Serving over 10k meals a day, Gurdwara Dukh Niwaran Sahib’s kitchen runs short of wheat

Divya Goyal
Serving over 10k meals a day, Gurdwara Dukh Niwaran Sahib’s kitchen runs short of wheat

Langar being served to daily wagers and others who reached Gurudwara Dukh Niwaran Sahib in Ludhiana. (Express Photo by Gurmeet Singh)

Not once in its 90-year existence did Ludhiana’s Gurdwara Dukh Niwaran Sahib run out of wheat flour for its langar kitchen. But as it serves over 10,000 meals daily amid the lockdown, the gurdwara is running short of wheat supplies to keep serving parshadas (rotis) to those who turn up for langar and those who look forward to packed meals from its langar kitchen in these unprecedented times due to coronavirus.

It is also for the first time in four decades that the gurdwara management has sought help from the government to meet the need for supplies to its kitchen. But while people — migrants, daily-wagers and the homeless — continue to show up, Punjab government’s Department of Food Civil Supplies and Consumer Affairs is yet to respond to gurdwara management’s request for wheat bags. In the meantime, the management has arranged few tonnes of wheat, but it fears that the stock won’t last long given the surge in demand for langar during lockdown.

Apart from serving langar at the gurdwara, food packets are being supplied by the shrine 24x7.

Speaking to The Indian Express, Prithpal Singh (65), president, Gurdwara Dukh Niwaran Sahib, said: “Langar is the most valuable element of our Punjabi culture and Sikhism. People and faiths across the globe admire us for langar because in Punjab no one sleeps empty-stomach. Our langar kitchen has been serving 10,000 meals a day at least since always, and now after the curfew, even as the people coming to langar hall has decreased, the demand for packed meals is increasing.”

He added: “We are supplying at least 6,000 meals of packed food a day (twice a day) and then another 5,000 meals (twice a day) are being served to homeless and poor people, mostly migrants, who are still coming to have food. It was for the first time that we ran short of wheat and we approached the food supplies minister. But they have failed to deliver wheat bags. It was disappointing as well as heartbreaking.”

Gurdwara president said that they are ready to supply double the capacity of food packets, but for that they need wheat. “I personally called Food Supplies Minister Bharat Bhushan Ashu and asked for help apprising him of entire situation. We have always paid and bought grocery for langar. Even now we were ready to pay to government also but the department did not deliver us wheat bags. At last, we have arranged some stock on our own through arthiyas (commission agents) but we do not know how long it will last,” he said.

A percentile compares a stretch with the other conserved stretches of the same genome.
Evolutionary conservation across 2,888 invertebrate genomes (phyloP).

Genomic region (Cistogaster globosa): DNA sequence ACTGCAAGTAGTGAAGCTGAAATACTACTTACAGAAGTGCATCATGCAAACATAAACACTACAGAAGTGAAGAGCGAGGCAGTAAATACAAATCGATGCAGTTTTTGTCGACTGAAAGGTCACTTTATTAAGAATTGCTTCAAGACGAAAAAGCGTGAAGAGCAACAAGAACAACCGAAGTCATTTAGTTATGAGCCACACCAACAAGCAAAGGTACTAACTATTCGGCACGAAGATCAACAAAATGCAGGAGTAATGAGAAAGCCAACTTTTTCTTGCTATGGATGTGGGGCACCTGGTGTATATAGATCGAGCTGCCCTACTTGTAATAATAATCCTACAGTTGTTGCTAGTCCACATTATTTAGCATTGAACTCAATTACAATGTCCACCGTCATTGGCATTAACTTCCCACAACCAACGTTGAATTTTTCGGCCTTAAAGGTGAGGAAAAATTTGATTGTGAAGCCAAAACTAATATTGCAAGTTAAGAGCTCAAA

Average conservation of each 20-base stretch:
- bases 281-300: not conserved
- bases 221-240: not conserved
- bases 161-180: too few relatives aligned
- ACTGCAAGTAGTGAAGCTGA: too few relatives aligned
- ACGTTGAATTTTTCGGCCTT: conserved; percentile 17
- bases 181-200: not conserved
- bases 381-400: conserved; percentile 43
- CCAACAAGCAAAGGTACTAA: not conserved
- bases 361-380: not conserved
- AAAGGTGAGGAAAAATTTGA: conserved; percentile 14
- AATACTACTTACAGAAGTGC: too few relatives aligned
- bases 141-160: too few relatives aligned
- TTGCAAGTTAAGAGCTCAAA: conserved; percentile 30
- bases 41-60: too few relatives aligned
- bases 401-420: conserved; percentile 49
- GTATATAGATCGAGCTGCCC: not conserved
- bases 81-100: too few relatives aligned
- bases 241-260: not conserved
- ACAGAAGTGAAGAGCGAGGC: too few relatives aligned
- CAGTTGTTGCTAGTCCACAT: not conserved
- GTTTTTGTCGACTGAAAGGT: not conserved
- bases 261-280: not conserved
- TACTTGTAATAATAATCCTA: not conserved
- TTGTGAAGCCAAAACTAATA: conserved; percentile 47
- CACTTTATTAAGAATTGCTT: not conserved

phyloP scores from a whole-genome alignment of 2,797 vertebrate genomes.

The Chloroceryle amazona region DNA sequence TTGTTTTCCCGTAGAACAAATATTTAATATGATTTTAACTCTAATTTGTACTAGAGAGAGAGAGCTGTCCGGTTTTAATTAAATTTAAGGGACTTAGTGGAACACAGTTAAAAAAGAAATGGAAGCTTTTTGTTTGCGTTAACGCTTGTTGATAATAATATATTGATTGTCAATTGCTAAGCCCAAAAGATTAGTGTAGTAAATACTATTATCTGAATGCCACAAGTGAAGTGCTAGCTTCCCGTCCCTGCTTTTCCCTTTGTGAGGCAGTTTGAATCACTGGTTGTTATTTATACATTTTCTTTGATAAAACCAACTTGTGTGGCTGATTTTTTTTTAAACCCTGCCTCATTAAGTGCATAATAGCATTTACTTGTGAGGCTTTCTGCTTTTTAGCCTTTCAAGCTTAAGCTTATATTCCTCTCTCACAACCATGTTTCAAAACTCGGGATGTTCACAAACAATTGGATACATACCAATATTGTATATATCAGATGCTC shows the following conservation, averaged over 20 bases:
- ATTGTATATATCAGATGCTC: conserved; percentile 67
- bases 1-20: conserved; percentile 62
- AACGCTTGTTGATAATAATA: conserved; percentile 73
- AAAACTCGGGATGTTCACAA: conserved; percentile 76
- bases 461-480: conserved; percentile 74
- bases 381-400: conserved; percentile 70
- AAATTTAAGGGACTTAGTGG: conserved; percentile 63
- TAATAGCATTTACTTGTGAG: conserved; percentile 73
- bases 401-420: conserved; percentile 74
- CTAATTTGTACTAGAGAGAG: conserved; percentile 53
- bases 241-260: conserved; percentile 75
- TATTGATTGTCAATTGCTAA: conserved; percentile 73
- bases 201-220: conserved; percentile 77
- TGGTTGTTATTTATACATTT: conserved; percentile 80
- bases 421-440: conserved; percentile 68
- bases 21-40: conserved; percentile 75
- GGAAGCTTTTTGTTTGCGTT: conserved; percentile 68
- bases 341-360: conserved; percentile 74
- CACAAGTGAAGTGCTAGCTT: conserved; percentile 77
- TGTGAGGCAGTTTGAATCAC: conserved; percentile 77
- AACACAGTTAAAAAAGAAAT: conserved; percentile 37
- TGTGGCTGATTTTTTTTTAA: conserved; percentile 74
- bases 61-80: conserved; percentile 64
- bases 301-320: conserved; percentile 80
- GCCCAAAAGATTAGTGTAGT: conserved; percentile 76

Temporarily, the gurdwara has now arranged 23 tonnes of wheat from arthiyas paying Rs 21,085 per tonne but seeing that demand for meals has been increasing with 2-2.5 tonnes being consumed each day, it might last for next 7-10 days or less.

“It all depends on how many food packets are delivered apart from sangat still visiting langar hall. At least 5,000 (twice a day) are still coming to gurdwara to have food, mostly daily wagers and migrants. We cannot deny food to anyone. We are also supplying food to temples and mosques. Assi ajj tak kisi aggey hath ni failaaya, sarkar agge vi ni (We have never begged for anything from government or otherwise) but if langar kitchen is expected to deliver cooked food, we need raw material for that. We are even ready to pay for it but the department failed to arrange wheat for us on priority. We did it on our own,” said Prithpal Singh. He added that there was enough stock for dal (pulses) and vegetables are being brought on daily basis but all they need is wheat flour.

“This situation would have been avoided had our wheat crop on 40 acres of land owned by gurdwara hadn’t been damaged due to untimely rains or if some time was given to prepare for curfew instead of sudden announcement,” he said.

The kitchen at gurdwara Dukh Niwaran Sahib, among the largest in Punjab, serves meals (dal, roti and veggtables) to at least 10,000 persons apart from tea-snacks langar (once a day). The kitchen has capacity to produce 4,500 rotis in an hour. “We can arrange another roti making machine and double up the capacity. But we need at least 30 tonnes of wheat more for lockdown till April 14....People are coming to ask for food packets. Today also food was supplied in Haibowal and Dugri areas,” said Pithpal Singh, who has been a sewadar at the gurdwara for over 34 years.

When contacted, Arvinder Sandhu, Inspector, Food & Civil Supplies Department, said: “There were some issues such as transportation and scarcity of wheat and we have informed higher officials about wheat shortage being faced by gurdwara. District Food Supplies Controller will be the right person to comment on it.”

Sukhwinder Singh Gill, District Food Supplies Controller, said that wheat stock lying with them belongs to central government and for that they have to get permission from Food Corporation of India (FCI) to supply it to the gurdwara. “We cannot issue wheat bags to anyone without FCI’s permission. We will try solving issue on Monday and gurdwara can buy wheat from us for Rs 20,080 per tonne,” he said.